carbapenems (B-lactams) include what?   imipenem and meopenem  
Why can imipenem affect gram- if it functions much like other B-lactams?   it is the smalled B-lactam and it's a zwitterion so it can fit through the porin channels in the OM of g- bacteria  
Why did enterococci become a more common nosocomial pathogen?   first generation cephalosporins came out which at first worked for B-lactamse + SA, but it wasn't active against enterobacteria so they were selected  
what are the first generation cephalosporins?   cephalexin and cefazolin  
when are first generation cephalosporins generally used?   as prophylaxis for many surgical procedures to treat wound infections is most likely SA or Strep pyogenes  
What happens as the generations go up in cephalosporins?   their gram negative coverage goes up  
which cephalosporins have the least gram negative coverage?   first generation  
second generation cephalosporins include what?   cefurxime and cefotetan  
which cephalosporin is more active against enterobacteriae?   second generation  
Third generation cephaolsporins include?   ceftazidime, cefoperazone, cefotaxime, and ceftriaxone  
Third generation cephalosporins have a reasonably broad spectrum of activity against what?   gram-negative bacilli  
Which cephalosporins are more active against Pseudomonas aeruginosa? (be specific)   THIRD GENERATION: ceftazidime and cefoperazone; FOURTH GENERATION: cefepime  
what is vancomycin's spectrum?   almost all gram positives (aerobes/anaerobes), but NO gram- coverage  
Which gram positives normally become resistant to Vancomycin?   E. faecium  
You have a patient that has gram positive meningitis. A medical student suggests Vancomycin, knowing it has good coverage. WHy is the attending extremely pissed.   Vancomycin does treat G+'s well, but it does not cross the BBB, you idiot.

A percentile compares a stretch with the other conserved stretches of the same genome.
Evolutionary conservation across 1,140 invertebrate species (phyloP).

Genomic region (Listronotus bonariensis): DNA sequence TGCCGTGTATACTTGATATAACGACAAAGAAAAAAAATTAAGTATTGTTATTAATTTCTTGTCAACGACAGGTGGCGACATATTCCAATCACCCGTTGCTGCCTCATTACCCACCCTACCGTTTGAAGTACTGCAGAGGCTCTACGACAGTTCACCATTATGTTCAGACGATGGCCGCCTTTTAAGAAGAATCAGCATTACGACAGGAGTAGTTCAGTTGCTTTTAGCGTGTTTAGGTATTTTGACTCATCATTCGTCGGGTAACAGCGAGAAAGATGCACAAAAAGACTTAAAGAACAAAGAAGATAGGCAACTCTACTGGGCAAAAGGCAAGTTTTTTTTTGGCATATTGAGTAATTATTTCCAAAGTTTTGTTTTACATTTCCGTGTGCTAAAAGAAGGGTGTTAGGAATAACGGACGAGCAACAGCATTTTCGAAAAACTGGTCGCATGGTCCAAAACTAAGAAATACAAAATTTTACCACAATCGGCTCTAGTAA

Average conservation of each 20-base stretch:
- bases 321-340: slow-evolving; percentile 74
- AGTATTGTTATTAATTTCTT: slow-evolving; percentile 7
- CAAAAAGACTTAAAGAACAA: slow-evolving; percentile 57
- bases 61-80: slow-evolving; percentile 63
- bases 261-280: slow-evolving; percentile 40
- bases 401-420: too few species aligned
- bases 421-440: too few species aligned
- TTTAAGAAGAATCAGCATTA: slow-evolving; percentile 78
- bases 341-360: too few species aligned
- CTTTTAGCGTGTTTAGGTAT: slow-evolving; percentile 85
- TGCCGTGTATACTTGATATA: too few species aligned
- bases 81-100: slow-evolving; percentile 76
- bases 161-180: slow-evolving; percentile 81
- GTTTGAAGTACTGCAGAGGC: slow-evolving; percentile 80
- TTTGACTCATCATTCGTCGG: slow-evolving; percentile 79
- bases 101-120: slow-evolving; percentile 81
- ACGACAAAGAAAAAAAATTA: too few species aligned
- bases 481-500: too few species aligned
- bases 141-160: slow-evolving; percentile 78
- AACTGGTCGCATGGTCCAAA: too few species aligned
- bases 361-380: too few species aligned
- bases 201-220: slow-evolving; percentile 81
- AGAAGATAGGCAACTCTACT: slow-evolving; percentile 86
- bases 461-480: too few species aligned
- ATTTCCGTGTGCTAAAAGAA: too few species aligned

Which protein syntheisis inhibitors act on the 50s ribosomal subunit?   MACROLIDES (erythromycin, azithromycin, clarithromycin); CLINDAMYCIN; LINEZOLID; STREPTOGRAMINS [Synercid (quinupristin/dalfopristin)]  
Which protein synthesis inhibitors work on the 30s ribosomal subunit?   Tetracyclines, Aminoglycosides,  
Macrolides...what do they target, and what is the result?   50s, inhibit chain elongation  
You have a patient with Streptococci, and you see on her chart she is allergic to penicillin. What is a logical choice.   erythromycin  
Erythromycin is also effective against what?   mycoplasma, legionelle, and chlamydia  
What is the difference between azithromycin and erythromycin?   azithromycin has a larger spectrum (B-lactamase+ H influenzae, M catarrhalis, and N. gon)  
What is a good agent for empiric treatment of sinusitis, otitis media, and pneumonia?   azithromycin  
ONLY _________ and _________ can be treated with a 1st generation penicillin without being concerned about resistance   Strep throat, syphilis  
The drug of choice to treat Rocky Mountain Spotted Fever is?   Doxycycline.